CNN Report on Borneo Fires: Reliable or Fake News?

People who don’t know anything about palm oil really shouldn’t be writing “gotcha” articles about palm oil. The latest in that genre – from none other than CNN – is replete with errors of fact, data, and assumption. It’s more akin to “Fake News” than a “Reliable Source” – as one of their own programmes is titled.

As we have written before, there are plenty of unsolved issues around haze that need to be addressed. That same challenge goes for Russia, Brazil, Australia and the U.S. who each faced substantial fires this year. CNN, though, does not attempt to enter a mature debate about any of that: they settle instead for a thoughtless broadside against the entire palm oil industry.

The problems with CNN’s report are myriad. In this special edition we’ll look at some basic facts that CNN has glossed over. Then we’ll look at the timing and the narrative of the CNN report – which is important, because there is a wider context that may explain why CNN all of a sudden became interested in palm oil, and then dispensed with nuance and simply went with scaremongering.

The fires in a regional context

The fires in the Southeast Asian region this year have been bad, but nowhere near as bad as the fires in 2015, 2006 and 2002 – in fact, 2019 was roughly on par with 2009. In Malaysia this year they are among the lowest on record.

Why is this significant?

The CNN report – and the quotes from European Union-funded environmentalist groups – have attempted to link the fires to increases in palm oil production. This is simply not the case.

The fires in a global context

According to Global Forest Watch and NASA data, Malaysia and Indonesia have recorded a total of 92,559 hotspots to date this year.

Here are comparative figures for other countries.

Russia 366,030
Brazil 345,376
Australia 222,690
United States 101,150
Indonesia 87,692
4,597 4,597

In other words, Russian and Brazilian fires this year have had 400% greater frequency than those in Indonesia and Malaysia. CNN does not mention this: nor has it attempted to paint entire industries in Russia, Australia or Brazil as blameworthy for their countries’ fires.

The fires in a palm oil context

There is widely available data on the presence of fires in oil palm concessions. At the last count, 4 per cent of Malaysian fires were in oil palm concessions, and 11 per cent of Indonesian forest were in oil palm concessions. Fires had a much greater prevalence in pulp and paper and logging concessions in both countries. Again, this is significant because CNN is claiming something that is not true: that the fires are caused by oil palm growers.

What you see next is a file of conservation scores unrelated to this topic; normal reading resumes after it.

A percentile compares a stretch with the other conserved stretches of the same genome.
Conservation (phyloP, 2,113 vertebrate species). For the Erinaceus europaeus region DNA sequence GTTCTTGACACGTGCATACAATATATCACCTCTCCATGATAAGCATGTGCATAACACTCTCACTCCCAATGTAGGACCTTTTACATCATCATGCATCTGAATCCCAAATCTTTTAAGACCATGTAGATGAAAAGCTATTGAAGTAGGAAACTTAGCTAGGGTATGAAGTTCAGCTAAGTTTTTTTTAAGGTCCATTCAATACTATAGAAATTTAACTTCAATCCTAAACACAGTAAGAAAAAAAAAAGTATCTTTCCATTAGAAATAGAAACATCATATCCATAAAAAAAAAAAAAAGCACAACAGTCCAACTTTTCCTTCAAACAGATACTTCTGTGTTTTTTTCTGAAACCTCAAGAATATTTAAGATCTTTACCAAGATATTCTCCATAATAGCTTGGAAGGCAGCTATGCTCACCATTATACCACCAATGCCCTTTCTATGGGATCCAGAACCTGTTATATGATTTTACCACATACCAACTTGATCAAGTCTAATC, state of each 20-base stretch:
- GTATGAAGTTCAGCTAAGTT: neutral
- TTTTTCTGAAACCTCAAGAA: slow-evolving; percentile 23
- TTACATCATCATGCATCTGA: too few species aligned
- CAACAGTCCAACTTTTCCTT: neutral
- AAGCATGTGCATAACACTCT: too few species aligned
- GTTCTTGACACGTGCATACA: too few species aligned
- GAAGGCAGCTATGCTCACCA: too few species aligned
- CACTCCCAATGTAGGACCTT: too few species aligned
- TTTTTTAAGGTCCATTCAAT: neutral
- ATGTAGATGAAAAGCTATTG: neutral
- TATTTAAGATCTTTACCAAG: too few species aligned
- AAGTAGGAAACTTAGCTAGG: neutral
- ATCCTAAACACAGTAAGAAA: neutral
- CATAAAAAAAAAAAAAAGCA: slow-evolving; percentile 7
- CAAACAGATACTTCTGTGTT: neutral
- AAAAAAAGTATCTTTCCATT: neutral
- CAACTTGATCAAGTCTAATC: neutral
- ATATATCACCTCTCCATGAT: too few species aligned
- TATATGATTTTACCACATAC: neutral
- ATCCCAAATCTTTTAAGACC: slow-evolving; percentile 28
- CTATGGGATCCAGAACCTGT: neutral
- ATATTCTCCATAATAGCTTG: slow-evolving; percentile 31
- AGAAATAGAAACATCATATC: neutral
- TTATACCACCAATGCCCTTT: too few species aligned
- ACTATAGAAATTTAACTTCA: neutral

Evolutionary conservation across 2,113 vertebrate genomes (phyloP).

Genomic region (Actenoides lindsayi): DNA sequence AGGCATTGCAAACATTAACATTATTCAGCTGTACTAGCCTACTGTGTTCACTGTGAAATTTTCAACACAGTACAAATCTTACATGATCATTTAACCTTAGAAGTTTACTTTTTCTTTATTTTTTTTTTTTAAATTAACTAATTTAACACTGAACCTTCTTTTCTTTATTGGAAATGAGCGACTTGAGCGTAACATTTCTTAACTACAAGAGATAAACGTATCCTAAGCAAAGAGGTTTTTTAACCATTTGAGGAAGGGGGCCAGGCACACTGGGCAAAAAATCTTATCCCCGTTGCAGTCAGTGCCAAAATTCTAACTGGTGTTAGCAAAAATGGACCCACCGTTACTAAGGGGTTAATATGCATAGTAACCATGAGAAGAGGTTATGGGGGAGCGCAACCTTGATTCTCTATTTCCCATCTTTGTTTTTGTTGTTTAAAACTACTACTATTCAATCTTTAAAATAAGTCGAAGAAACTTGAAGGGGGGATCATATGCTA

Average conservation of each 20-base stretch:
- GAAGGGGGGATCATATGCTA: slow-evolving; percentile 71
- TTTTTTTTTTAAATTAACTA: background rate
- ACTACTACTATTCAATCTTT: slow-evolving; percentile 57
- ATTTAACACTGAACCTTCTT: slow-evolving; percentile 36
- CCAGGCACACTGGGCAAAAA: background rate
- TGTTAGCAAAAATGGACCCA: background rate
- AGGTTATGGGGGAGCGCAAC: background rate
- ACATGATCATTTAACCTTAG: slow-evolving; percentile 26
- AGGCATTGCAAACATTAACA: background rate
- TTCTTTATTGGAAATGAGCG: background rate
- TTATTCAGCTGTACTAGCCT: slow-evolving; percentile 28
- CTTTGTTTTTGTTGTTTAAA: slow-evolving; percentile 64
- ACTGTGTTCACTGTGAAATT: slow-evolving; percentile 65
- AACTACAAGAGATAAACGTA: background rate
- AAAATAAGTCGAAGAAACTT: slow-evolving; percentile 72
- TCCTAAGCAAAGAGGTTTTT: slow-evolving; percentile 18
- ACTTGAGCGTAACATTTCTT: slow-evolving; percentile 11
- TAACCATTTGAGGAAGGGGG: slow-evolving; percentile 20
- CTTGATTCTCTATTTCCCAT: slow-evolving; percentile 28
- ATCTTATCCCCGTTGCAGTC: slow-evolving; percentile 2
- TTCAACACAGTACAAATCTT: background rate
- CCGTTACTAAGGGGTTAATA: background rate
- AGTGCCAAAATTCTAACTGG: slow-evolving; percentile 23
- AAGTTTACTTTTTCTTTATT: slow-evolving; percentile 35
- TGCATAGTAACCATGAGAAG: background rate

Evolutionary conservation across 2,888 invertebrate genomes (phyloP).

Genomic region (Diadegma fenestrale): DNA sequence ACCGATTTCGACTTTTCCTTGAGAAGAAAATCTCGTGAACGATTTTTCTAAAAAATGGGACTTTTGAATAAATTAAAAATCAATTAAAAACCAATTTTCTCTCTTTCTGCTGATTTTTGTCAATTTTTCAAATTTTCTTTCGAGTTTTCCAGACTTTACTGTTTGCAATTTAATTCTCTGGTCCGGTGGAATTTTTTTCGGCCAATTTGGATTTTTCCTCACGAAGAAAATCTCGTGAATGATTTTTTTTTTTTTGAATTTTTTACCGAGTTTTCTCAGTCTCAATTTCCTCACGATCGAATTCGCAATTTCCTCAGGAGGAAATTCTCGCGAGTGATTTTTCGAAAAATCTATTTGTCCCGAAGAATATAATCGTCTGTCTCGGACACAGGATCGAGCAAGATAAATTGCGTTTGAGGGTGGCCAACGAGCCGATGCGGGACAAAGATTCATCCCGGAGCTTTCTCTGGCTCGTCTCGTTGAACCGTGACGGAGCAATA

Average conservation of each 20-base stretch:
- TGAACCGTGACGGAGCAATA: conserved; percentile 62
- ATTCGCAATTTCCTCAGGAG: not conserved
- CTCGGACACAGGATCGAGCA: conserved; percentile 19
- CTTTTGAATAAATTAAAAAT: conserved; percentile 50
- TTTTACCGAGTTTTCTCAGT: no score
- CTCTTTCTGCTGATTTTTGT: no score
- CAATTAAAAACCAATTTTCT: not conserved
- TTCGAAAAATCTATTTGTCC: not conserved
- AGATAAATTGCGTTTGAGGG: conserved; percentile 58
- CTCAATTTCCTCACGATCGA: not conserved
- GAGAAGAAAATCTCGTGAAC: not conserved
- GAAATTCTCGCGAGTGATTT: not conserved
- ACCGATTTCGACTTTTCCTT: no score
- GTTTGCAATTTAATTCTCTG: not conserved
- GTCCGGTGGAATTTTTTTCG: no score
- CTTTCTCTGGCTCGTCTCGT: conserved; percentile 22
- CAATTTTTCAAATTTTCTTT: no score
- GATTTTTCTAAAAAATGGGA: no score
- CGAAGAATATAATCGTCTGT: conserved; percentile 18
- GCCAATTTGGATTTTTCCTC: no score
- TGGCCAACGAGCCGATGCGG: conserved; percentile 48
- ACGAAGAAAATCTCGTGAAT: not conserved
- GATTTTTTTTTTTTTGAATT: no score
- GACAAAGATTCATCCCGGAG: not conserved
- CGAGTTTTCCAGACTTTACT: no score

Haze and emissions in a global context

Although emissions data from fires is often simply an estimate, CNN refers to the fires – supposedly related to palm oil – as a ‘climate bomb’.

Here are fire carbon emission figures comparing Brazil, Russia and Indonesia for this year:

Despite this, CNN inaccurately portrays palm oil consumption among Western consumers as the key determinant in global fires and global emissions.

Palm oil in a global context

It’s also worth remembering the palm oil has a significantly lower deforestation footprint than many other commodities. This is something that NGOs such as WWF point out: Beef production is the top driver of deforestation in the world’s tropical forests.”

As EU-commissioned research has pointed out, 24% of deforestation is caused by livestock, followed by soybean (19%), maize (11%), oil palm (8% %), rice (6%) and sugarcane (5%). So, again, the idea promoted by CNN that Western consumers’ choice of palm oil is somehow the determining factor in deforestation is not supported at all by the data.

The orangutan question

The major problem for orangutan populations in Borneo is habitat loss, but this alone is not the determining factor for orangutan populations. Hunting and poaching is a major cause of population decline. As the IUCN points out:

“If hunting does not stop, all populations that are hunted will decline, irrespective of what happens to their habitat. These findings confirm that habitat protection alone will not ensure the survival of orangutans in Indonesian Borneo, and that effective reduction of orangutan killings is urgently needed.”

A sustainability façade?

CNN extensively quotes NGOs that argue palm oil certification schemes such as the national schemes in Indonesia and Malaysia, and RSPO, have no credibility.

Rather than including quotes unquestioningly from organisations with a clear (and well-known) political bias, CNN should have undertaken some basic homework. Of the total fire alerts in Indonesia this year, less than 0.5 per cent were on RSPO concessions. This underlines how off-base the CNN claims are. These data could have been found by CNN with the most cursory of pre-publication research.